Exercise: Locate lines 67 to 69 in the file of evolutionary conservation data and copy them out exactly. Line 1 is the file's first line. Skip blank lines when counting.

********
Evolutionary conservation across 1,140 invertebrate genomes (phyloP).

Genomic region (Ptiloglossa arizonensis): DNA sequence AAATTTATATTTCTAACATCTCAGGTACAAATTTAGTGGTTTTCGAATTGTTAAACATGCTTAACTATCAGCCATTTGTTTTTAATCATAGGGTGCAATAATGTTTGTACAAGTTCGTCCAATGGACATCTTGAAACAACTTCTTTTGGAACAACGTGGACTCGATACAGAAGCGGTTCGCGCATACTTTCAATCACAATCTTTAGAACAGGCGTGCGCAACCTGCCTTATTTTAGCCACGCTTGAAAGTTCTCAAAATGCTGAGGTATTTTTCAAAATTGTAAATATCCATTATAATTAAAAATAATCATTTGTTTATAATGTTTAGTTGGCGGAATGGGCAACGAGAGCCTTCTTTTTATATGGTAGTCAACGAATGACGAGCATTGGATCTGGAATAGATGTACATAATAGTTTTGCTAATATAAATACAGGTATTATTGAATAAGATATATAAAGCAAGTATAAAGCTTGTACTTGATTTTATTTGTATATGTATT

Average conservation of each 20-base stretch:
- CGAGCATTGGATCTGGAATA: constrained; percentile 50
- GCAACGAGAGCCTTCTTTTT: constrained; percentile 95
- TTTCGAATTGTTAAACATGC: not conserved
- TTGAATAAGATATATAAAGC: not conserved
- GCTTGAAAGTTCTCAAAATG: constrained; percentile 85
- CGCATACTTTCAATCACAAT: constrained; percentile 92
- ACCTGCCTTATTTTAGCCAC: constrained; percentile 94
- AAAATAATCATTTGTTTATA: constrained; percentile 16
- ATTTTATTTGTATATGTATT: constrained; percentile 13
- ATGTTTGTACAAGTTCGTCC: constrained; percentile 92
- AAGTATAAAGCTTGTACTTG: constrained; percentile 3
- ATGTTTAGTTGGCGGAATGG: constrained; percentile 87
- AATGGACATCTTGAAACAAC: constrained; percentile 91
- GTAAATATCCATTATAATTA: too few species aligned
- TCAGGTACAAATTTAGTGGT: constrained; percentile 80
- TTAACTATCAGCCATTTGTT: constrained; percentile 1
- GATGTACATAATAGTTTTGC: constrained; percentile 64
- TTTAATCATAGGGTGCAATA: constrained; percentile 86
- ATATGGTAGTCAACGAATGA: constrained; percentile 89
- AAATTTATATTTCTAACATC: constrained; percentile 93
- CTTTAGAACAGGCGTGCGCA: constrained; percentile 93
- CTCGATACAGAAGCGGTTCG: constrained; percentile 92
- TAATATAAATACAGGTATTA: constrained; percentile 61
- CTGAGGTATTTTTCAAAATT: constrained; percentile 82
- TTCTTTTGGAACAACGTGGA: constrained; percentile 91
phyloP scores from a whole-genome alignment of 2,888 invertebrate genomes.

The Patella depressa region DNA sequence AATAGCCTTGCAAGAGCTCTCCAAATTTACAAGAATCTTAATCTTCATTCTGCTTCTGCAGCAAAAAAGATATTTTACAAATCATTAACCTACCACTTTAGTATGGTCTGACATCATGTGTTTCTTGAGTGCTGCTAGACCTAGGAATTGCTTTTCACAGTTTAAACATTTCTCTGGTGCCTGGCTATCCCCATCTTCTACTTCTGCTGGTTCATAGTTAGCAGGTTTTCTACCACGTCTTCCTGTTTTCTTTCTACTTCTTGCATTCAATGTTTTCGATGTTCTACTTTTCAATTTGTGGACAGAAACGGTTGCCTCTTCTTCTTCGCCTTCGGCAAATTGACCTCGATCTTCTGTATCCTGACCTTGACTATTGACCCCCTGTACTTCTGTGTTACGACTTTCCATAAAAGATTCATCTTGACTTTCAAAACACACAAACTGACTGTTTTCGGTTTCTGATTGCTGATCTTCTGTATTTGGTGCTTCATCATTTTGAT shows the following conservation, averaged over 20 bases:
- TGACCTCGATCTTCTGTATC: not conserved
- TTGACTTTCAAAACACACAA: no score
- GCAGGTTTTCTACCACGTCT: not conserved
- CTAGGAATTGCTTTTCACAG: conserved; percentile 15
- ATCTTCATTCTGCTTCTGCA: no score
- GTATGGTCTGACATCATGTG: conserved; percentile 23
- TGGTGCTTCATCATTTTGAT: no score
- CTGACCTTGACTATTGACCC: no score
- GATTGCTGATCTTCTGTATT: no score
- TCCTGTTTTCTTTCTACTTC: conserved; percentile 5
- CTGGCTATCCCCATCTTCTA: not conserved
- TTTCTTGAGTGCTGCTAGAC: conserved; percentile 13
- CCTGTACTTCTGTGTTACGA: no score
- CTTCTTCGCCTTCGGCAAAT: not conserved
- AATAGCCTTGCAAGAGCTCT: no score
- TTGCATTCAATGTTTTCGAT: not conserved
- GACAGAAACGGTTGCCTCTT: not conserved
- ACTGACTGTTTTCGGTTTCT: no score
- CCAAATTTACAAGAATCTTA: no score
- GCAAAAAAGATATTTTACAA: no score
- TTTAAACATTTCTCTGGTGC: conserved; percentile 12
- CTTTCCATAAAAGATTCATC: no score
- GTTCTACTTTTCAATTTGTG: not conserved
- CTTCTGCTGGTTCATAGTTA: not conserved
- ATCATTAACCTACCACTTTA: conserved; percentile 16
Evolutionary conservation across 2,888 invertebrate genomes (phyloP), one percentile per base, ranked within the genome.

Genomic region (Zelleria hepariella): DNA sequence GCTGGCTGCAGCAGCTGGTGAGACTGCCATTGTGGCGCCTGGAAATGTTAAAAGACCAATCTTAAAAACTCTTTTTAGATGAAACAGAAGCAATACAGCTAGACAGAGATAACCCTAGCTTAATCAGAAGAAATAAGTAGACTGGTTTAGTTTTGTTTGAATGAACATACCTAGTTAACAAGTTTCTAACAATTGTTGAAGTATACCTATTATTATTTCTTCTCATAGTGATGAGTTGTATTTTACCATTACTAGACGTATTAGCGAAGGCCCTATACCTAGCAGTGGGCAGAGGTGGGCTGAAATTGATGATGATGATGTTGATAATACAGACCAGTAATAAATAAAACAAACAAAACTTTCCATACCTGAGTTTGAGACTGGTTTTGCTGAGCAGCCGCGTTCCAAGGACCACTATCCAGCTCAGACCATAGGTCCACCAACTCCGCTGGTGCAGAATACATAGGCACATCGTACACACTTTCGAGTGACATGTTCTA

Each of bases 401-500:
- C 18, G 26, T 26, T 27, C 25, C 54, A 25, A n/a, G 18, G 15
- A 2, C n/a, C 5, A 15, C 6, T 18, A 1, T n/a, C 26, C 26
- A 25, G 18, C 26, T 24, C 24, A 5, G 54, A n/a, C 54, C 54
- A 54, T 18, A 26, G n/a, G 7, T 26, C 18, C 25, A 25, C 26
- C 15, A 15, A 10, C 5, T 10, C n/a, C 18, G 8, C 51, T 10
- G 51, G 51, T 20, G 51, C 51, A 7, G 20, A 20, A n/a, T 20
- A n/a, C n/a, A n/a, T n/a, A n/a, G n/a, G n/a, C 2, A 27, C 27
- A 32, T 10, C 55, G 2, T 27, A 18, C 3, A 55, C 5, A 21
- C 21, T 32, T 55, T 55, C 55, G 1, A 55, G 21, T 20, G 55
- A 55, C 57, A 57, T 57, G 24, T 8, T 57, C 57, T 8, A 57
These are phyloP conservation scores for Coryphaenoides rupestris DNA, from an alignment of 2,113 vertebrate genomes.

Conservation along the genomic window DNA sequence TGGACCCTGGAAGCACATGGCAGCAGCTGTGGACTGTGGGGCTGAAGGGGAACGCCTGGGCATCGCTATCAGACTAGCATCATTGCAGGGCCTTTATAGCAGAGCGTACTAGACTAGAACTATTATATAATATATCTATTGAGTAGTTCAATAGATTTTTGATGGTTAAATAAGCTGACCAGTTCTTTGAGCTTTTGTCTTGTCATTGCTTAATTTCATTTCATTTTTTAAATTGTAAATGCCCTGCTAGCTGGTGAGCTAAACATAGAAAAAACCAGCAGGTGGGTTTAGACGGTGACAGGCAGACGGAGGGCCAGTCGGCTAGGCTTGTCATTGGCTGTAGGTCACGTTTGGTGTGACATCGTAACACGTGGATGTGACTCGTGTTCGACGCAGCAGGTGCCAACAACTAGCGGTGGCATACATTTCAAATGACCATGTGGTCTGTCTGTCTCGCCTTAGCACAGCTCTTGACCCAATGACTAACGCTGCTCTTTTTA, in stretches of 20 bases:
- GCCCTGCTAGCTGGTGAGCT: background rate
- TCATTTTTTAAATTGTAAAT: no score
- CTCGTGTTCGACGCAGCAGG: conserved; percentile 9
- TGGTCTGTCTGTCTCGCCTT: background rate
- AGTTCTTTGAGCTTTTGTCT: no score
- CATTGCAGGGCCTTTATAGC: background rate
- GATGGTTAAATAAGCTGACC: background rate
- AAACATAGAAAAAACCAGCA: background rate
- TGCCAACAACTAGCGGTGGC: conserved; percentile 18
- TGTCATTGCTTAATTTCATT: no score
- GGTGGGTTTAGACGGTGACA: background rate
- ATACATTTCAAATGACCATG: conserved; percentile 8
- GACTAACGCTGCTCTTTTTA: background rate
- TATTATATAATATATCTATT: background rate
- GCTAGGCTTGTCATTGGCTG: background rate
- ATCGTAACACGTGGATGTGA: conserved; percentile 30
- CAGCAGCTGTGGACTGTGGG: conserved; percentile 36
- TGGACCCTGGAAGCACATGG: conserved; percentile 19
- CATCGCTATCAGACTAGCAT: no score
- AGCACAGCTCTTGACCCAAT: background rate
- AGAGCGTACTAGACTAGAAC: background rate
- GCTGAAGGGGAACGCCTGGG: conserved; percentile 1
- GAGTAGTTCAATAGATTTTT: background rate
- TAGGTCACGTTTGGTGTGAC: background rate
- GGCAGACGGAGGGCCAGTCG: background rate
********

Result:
- C 21, T 32, T 55, T 55, C 55, G 1, A 55, G 21, T 20, G 55
- A 55, C 57, A 57, T 57, G 24, T 8, T 57, C 57, T 8, A 57
These are phyloP conservation scores for Coryphaenoides rupestris DNA, from an alignment of 2,113 vertebrate genomes.